Sunday, January 4, 2009
Epiphany is often portrayed as an odd, exotic sort of birthday party for Jesus. There are the foreign men in strange costumes with their camels and odd gifts. This seems to fit somehow with the Disney-esque picture of cute animals and the perfect family in the curiously antiseptic stable.
The point of Matthew’s Gospel though is much different. The wise men, the Magi from the East, are a disturbing, threatening presence to all who think they understand how God is working in the world.
The first to recognize and pay homage to the new King of the Jews are not Jews. The Magi are pagan magicians who do not know or recognize the God of Israel. For Matthew to have them come and pay obeisance to the infant Jesus was a deeply cutting statement that Jesus was not recognized by his own people.
And here is where we as modern people start to fall. If we see this point in historical context, in terms of Jews and Gentiles, we will miss the point if we wonder why those people backs then could have been so blind as to not recognize Jesus. Our problem is that it is always those people who don’t understand. We are never the ones to fail to see the point, to fail to recognize Christ in our midst.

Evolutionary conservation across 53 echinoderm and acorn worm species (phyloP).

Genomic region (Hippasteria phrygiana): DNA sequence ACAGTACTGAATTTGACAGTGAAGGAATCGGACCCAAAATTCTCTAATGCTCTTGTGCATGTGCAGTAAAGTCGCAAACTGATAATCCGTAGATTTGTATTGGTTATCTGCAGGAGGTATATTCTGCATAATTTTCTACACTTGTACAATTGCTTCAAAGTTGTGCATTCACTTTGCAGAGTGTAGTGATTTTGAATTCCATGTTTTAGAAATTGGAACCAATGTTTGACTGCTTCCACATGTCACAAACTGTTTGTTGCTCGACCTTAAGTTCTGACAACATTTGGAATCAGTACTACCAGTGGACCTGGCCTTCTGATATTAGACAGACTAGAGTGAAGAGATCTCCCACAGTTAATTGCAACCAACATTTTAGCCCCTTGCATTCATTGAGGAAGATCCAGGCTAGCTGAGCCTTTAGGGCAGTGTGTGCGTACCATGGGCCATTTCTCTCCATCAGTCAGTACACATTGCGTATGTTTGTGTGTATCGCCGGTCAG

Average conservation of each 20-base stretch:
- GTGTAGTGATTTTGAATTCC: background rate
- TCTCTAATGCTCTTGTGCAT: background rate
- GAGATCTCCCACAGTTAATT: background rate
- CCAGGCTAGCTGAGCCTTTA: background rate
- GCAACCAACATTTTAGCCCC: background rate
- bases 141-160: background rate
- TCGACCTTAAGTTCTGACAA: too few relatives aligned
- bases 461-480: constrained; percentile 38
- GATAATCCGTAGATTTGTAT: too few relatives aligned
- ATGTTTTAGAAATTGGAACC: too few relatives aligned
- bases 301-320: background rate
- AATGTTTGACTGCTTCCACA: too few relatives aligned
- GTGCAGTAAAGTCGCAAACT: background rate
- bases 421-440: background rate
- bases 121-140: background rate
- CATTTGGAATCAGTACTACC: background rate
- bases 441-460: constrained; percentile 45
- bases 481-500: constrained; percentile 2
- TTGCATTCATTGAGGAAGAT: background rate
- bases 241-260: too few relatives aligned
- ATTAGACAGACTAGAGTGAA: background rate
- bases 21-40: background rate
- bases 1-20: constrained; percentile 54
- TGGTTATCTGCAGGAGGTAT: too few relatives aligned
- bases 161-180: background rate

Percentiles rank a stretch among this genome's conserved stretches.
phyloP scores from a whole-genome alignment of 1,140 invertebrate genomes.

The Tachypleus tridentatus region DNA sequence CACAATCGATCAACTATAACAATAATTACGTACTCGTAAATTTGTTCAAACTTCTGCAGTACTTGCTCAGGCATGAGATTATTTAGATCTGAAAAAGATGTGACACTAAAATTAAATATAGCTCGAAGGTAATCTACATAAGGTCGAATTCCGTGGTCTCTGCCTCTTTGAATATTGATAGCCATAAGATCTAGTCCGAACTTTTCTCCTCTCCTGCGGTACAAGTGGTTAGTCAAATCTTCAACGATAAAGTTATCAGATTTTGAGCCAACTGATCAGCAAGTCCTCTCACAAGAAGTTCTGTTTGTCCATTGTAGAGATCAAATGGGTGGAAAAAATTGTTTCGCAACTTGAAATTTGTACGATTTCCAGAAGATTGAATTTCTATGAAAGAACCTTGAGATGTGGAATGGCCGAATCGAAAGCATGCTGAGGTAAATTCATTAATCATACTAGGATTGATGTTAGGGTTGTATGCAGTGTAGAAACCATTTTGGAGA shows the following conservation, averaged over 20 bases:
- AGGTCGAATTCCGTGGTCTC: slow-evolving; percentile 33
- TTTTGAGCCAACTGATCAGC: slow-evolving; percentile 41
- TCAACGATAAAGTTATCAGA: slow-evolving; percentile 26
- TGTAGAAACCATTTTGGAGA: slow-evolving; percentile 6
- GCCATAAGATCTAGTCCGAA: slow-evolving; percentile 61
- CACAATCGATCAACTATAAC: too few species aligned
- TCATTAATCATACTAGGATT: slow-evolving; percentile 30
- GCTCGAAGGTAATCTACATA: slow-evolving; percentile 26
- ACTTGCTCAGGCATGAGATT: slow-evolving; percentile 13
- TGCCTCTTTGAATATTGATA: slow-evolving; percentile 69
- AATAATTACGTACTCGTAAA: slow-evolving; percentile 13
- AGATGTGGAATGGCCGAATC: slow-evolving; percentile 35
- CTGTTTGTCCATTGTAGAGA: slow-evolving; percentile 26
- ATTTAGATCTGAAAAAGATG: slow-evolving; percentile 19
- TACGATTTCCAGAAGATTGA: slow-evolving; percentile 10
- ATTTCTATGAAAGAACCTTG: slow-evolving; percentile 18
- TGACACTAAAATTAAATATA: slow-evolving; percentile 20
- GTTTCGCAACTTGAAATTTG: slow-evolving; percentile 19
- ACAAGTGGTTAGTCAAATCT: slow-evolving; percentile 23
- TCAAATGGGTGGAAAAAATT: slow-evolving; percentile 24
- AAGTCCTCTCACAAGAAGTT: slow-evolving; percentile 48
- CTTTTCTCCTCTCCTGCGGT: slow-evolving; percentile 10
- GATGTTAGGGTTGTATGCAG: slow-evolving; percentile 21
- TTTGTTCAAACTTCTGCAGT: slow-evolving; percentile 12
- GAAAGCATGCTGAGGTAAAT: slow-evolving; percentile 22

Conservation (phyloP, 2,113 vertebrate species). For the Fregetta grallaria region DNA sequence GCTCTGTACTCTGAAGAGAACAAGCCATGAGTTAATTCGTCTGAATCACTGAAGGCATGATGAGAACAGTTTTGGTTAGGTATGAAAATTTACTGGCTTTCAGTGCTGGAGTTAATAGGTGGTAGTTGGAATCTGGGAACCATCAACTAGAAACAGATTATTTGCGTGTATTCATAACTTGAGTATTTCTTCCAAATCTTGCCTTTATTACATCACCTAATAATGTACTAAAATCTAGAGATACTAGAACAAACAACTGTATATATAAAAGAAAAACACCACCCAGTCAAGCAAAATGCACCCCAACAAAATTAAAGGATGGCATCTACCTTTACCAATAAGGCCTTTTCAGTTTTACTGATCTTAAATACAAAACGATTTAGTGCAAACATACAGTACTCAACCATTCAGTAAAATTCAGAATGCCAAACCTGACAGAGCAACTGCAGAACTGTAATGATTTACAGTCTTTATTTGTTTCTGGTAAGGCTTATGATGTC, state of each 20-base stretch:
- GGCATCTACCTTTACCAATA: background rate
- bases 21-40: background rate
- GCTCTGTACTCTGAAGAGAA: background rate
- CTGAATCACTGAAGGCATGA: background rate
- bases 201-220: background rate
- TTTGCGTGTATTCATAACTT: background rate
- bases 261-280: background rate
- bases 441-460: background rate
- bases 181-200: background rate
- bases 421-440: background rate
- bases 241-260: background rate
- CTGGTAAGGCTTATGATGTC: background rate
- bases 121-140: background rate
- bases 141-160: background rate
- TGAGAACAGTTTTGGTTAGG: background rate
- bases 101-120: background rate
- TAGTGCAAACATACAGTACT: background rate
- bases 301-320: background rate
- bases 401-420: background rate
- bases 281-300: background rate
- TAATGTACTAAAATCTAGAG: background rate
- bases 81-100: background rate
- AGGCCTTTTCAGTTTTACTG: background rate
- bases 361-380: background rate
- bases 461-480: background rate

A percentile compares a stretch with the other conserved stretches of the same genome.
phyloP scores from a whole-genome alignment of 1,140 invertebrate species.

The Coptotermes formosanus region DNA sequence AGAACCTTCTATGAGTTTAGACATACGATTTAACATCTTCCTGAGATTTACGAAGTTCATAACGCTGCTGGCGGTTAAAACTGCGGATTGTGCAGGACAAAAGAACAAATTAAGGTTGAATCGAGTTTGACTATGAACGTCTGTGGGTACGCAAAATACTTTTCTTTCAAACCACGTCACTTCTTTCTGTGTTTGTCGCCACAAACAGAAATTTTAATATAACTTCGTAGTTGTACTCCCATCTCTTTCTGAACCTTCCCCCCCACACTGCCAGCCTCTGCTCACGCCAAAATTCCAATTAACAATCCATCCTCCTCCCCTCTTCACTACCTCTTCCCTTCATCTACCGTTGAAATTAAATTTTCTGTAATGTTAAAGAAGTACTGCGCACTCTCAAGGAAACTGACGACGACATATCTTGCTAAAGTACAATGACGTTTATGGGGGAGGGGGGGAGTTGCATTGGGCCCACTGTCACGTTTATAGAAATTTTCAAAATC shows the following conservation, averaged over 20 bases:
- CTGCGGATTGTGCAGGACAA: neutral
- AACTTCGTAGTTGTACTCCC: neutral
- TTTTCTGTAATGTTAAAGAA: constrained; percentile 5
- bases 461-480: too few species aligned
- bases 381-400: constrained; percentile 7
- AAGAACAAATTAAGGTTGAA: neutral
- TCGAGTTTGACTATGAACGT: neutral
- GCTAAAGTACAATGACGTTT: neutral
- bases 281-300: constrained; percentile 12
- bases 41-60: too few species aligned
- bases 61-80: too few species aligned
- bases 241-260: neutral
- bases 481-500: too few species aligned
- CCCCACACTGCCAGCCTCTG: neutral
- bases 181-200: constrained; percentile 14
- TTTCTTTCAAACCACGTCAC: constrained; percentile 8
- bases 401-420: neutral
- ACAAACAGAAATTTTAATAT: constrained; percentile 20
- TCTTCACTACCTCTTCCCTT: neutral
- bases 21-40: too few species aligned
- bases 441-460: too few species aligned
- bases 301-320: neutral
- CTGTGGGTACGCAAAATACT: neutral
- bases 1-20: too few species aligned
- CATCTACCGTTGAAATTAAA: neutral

Perhaps we would come closer to understanding the point Luke was making if we think of a group of people within our own Christian tradition who we strongly, fundamentally disagree with. Most of have some people whom we think are on the wrong track, who don’t understand or live out key Christian values.
Now, take that group of people and insert them into Matthew’s story in the role of the Magi. In other words, it is the people whom you most dislike, whose basic tenets of belief you question, they are the ones who are the ones who really recognize Christ.
It’s an insulting thought isn’t it? I think Matthew meant to be provocative. The Gospels are intended to shake us out of our easy complacency. The Gospels tell us that God will use whoever God chooses to proclaim the Good News of salvation to the world. God can even use the people outside our definition of what is proper faith in order to be a witness to those of who think we have the answers.
So maybe in this season we can be aware of the unexpected Wise Men in our lives who come in the guise of the most unlikely people bearing the gift of a new way to recognize the Christ in our midst.